Taking the experiment to a new level, the researchers sat the subjects in a room with nothing other than a machine for administering small electrical shocks, once again instructing them to just have a think about things for a few minutes. Those involved had been subjected to the shock experience, and most said they loathed it and would actually pay money not to experience it a second time.
The results of the test were startling. Almost two thirds of the male subjects gave themselves one or more electrical shocks out of pure boredom, seemingly unable or unwilling to spend a short amount of time exploring their own minds.
According to the data, in a fifteen minute spell, one man administered 190 shocks to himself rather than just sit quietly with nothing to do. That data was removed from the final tally of results. Almost a quarter of the women involved also gave themselves a shock. On average, each person gave themselves a shock 1.47 times during the 15 minute period.
“Being alone with their own thoughts for 15 min[utes] was apparently so aversive that it drove many participants to self-administer an electric shock that they had earlier said they would pay to avoid,” the authors noted.
The research, made up of more than 11 separate studies involving over 100 people from all walks of life, found that age, education, income or the amount people use smartphones or social media had little bearing on the fact that most people now do not like thinking to themselves.
“The mind is designed to engage with the world,” said the lead researcher Tony Wilson. “Even when we are by ourselves, our focus usually is on the outside world. And without training in meditation or thought-control techniques, which still are difficult, most people would prefer to engage in external activities.”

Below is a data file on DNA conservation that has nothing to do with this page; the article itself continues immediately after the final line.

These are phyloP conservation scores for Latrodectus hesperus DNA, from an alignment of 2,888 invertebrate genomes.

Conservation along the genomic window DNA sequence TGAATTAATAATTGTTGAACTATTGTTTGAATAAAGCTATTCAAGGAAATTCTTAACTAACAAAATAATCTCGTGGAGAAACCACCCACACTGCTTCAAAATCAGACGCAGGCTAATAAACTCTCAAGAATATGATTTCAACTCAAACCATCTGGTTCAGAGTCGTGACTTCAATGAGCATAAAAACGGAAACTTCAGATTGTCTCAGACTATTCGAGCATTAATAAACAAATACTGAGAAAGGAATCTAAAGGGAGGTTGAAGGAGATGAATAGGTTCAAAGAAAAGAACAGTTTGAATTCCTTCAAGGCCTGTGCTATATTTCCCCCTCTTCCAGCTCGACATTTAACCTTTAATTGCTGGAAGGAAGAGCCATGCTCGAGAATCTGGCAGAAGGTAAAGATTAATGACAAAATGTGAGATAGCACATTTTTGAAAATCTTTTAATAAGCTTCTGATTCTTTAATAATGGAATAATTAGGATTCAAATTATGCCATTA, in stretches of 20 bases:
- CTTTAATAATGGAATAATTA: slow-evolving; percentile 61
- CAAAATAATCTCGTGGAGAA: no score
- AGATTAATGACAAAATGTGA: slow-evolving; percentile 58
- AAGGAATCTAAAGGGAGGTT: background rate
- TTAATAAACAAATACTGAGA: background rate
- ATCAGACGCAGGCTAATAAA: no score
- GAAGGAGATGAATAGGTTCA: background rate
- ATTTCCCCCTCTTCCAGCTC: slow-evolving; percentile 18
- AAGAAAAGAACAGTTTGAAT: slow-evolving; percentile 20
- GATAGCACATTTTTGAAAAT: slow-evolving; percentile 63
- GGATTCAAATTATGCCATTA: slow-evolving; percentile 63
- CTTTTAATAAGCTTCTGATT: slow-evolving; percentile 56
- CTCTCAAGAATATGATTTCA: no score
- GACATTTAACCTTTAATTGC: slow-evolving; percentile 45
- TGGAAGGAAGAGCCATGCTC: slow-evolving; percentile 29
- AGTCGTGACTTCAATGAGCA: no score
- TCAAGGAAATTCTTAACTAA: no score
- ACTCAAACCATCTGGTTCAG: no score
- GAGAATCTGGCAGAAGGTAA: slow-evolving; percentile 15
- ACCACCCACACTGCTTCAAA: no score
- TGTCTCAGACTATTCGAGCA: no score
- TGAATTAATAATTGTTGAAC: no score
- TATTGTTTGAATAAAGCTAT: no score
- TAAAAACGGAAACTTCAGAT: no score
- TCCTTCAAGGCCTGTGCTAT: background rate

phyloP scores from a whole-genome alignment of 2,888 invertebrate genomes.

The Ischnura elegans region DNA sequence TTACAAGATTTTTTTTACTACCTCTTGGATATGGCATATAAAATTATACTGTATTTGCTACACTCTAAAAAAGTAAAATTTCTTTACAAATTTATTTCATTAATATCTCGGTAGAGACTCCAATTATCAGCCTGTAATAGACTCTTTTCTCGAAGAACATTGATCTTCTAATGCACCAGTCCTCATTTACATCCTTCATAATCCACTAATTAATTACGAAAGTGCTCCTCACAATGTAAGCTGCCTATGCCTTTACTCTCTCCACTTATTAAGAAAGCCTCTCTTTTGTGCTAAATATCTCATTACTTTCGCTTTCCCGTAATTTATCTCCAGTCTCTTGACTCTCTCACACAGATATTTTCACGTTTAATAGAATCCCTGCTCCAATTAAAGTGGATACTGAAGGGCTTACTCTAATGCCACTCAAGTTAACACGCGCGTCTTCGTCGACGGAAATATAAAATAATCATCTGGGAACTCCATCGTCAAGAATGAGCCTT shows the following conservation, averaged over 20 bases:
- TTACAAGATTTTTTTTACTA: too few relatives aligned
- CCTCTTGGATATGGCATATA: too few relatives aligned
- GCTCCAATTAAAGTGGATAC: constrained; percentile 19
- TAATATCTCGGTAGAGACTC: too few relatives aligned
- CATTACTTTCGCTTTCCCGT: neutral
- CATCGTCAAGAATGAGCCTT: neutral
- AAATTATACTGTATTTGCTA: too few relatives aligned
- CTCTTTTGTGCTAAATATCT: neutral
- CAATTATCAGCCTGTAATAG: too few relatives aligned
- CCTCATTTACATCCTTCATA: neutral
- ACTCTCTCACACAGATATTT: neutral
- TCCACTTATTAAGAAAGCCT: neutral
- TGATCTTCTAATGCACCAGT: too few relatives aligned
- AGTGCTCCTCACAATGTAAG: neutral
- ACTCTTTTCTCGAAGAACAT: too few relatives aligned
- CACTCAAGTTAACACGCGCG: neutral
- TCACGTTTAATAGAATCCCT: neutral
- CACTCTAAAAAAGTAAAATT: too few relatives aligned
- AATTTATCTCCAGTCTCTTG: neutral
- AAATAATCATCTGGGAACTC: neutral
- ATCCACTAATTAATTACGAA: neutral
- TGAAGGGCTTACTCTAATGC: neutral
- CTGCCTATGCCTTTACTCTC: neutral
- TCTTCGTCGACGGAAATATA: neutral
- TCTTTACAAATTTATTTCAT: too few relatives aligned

According to the authors, the subjects “enjoyed doing mundane external activities much more” than thinking, leading to the conclusion that “most people seem to prefer to be doing something rather than nothing, even if that something is negative.”
The authors also noted that analytical and critical thinking defines us as humans and is an essential skill when deliberating the future or recalling the past, and that it underlies all of art and literature. The notion that a startlingly high number of individuals seemingly now cannot or will not engage in the practice will be disturbing to many.
“Research has shown that minds are difficult to control, however, and it may be particularly hard to steer our thoughts in pleasant directions and keep them there.” the study suggests. “This may be why many people seek to gain better control of their thoughts with meditation and other techniques, with clear benefits. Without such training, people prefer doing to thinking, even if what they are doing is so unpleasant that they would normally pay to avoid it. The untutored mind does not like to be alone with itself.”
Some have noted that the study recalls a quote from the French scientist and philosopher Blaise Pascal: “All human evil comes from a single cause, man’s inability to sit still in a room.”